In another interview, Ray said:

We got drunk and i finally said "Remember when you came to audition in December 1963? Well, you didn't get the job"

Avory was replaced by Bob Henrit, former drummer with The Roulettes, Unit 4 + 2 and Argent.

Later on, it would seem that Dave Davies and Avory settled their differences, as Avory subsequently played the drums on "Rock 'n' Roll Cities", a track on the Think Visual album written by Dave Davies. Avory was asked to rejoin by Ray Davies, but he declined as he wanted a rest from the non-stop touring, working and performing schedule of two decades.

Current work (1985–present)[edit]

Avory was inducted into both the Rock and Roll Hall of Fame in 1990[8] and the UK Music Hall of Fame in 2005, with original bassist Pete Quaife and the Davies brothers.[9]

In the 1990s, he also formed Shut Up Frank with Dave Clarke (no relation to the Dave Clark of "The Dave Clark Five"), Noel Redding, and Dave Rowberry of The Animals. They toured extensively, and released two EPs and a live album.[10]

In the mid-'90s, he and Clarke started playing with The Kast Off Kinks, who over the years have enlisted John Dalton, John Gosling, Jim Rodford and Ian Gibbons. He has performed with them ever since, recording an EP and a live album.[11]

By April 2004 at the request of the Animals, who were about to do their 40th anniversary tour, Chip Hawkes (formerly of The Tremeloes) was asked to form a band to tour along with them. He brought together former original members of British 1960s groups, including himself, Avory, and Eric Haydock of the Hollies, performing as The Class of 64 (referring to the year of the British Invasion), also featuring guitarists 'Telecaster Ted' Tomlin and Graham Pollock. The band have toured around the world, and have recorded an album of their former bands' hits.[citation needed]

In 2007, Avory left the Class of 64 and, with other former 64 members Haydock, Pollock, and Tomlin, formed a new band called The Legends of the Sixties, adding Martin Lyon. Avory made a special guest appearance onstage at Ray Davies' Royal Albert Hall performance on 10 May 20 playing tambourine, guesting alongside Ian Gibbons.

Avory also plays in The '60s All Stars' band with British 1960s group members John Dee (The Foundations), Alan Lovell (The Swinging Blue Jeans), and Derek Mandell (The George Harrison Band).[citation needed] Avory was selected to drum for From The Jam following Rick Buckler's departure, and toured with them in December 2009.[citation needed]

Personal life[edit]

Avory lives in Kew, west London.[12] Avory has a daughter. He has stated that she is not "terribly musical".[13] Avory married Marliesa Mladek in January 2018.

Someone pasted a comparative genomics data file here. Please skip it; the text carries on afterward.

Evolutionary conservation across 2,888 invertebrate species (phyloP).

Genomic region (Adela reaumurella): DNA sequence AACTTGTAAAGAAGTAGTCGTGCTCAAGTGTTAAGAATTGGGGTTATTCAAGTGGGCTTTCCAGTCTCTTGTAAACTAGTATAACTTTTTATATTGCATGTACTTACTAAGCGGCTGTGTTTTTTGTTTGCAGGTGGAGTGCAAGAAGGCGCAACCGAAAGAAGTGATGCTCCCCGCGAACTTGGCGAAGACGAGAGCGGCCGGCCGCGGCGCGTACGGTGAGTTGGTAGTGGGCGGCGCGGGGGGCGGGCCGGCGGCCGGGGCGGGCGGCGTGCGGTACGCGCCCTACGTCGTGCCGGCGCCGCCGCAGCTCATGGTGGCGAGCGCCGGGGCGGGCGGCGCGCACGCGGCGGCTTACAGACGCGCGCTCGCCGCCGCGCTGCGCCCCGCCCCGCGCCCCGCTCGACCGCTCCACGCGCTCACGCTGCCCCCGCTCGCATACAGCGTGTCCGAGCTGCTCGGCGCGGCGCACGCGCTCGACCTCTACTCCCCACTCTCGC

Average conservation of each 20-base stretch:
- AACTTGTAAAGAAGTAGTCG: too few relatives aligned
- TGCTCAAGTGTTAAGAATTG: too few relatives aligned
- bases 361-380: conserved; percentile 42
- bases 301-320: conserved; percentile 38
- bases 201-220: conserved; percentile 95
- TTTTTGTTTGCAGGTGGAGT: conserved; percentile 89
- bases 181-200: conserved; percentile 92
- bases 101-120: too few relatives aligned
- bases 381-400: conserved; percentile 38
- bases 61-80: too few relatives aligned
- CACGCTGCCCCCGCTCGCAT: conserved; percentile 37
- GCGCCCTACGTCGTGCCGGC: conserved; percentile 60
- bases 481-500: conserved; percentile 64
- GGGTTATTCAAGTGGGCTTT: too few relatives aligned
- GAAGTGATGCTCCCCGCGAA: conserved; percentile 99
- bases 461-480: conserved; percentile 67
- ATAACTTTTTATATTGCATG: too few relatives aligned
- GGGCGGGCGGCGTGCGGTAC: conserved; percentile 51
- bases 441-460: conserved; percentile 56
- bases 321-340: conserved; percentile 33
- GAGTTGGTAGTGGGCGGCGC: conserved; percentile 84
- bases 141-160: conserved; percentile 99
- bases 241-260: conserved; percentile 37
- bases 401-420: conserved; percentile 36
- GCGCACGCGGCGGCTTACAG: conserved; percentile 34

With Shut Up Frank[edit]


  • No More Christmas (1993)
  • Another Day in Danger (1993)

Live album

  • Alive! (1996)

With The Kast-Off Kinks[edit]


  • The Archway EP (2001)

Live album

  • Live at The Brook (2010)


  1. ^ James Karnbach; Carol Benson (1997). It's Only Rock 'n' Roll: The Ultimate Guide to the Rolling Stones. New York: Facts On File Inc. pp. 57/8. ISBN 0-8160-3035-9.
  2. ^ Life by Keith Richards, ISBN 978-0-316-12856-8, Last page of chapter 3 - "The drummer that night was Mick Avory--not Tony Chapman, as history has mysteriously handed it down"
  3. ^ "» "Mick Jagger Forms Group"". Archived from the original on 30 October 2014. Retrieved 18 September 2014.
  4. ^ "INTERVIEW WITH "KINK" MICK AVORY : THE STORY THAT BILL WYMAN GOT WRONG: MICK AVORY'S TRUE INVOLVEMENT IN THE ROLLING STONES SAGA". Eddybonte.be. Archived from the original on 16 June 2014. Retrieved 12 June 2014.
  5. ^ Hinman, Doug (2004). pp. 9–20
  6. ^ Hinman, Doug (2004). pp. 17-20
  7. ^ Rogan, Johnny (2015). Ray Davies: A Complicated Life. London: The Bodley Head. pp. 206–211. ISBN 978-1-84792-317-2 – via the Internet Archive.
  8. ^ a b "Mick Avory Interview Part 2". Kastoffkinks.co.uk. 28 March 2009. Retrieved 26 June 2016.
  9. ^ "Kinks – Interview With Mick Avory". Pennyblackmusic.co.uk. Retrieved 26 June 2016.
  10. ^ "Shut Up Frank". Discogs. Retrieved 7 April 2023.
  11. ^ "The Kast-Off Kinks". Discogs. Retrieved 7 April 2023.
  12. ^ Ambrose, Tom (22 February 2014). "Original Kinks drummer Mick Avory returns to Twickenham Eel Pie Club". Richmond and Twickenham Times. Retrieved 22 February 2014.
  13. ^ "Mick Avory". Retrosellers.com. 24 February 2011. Archived from the original on 4 March 2016. Retrieved 26 June 2016.


  • Doug Hinman, All Day and All of the Night: Day by Day Concerts, Recordings and Broadcasts, 1964-1997, Backbeat Books, 2004, ISBN 9780879307653

External links[edit]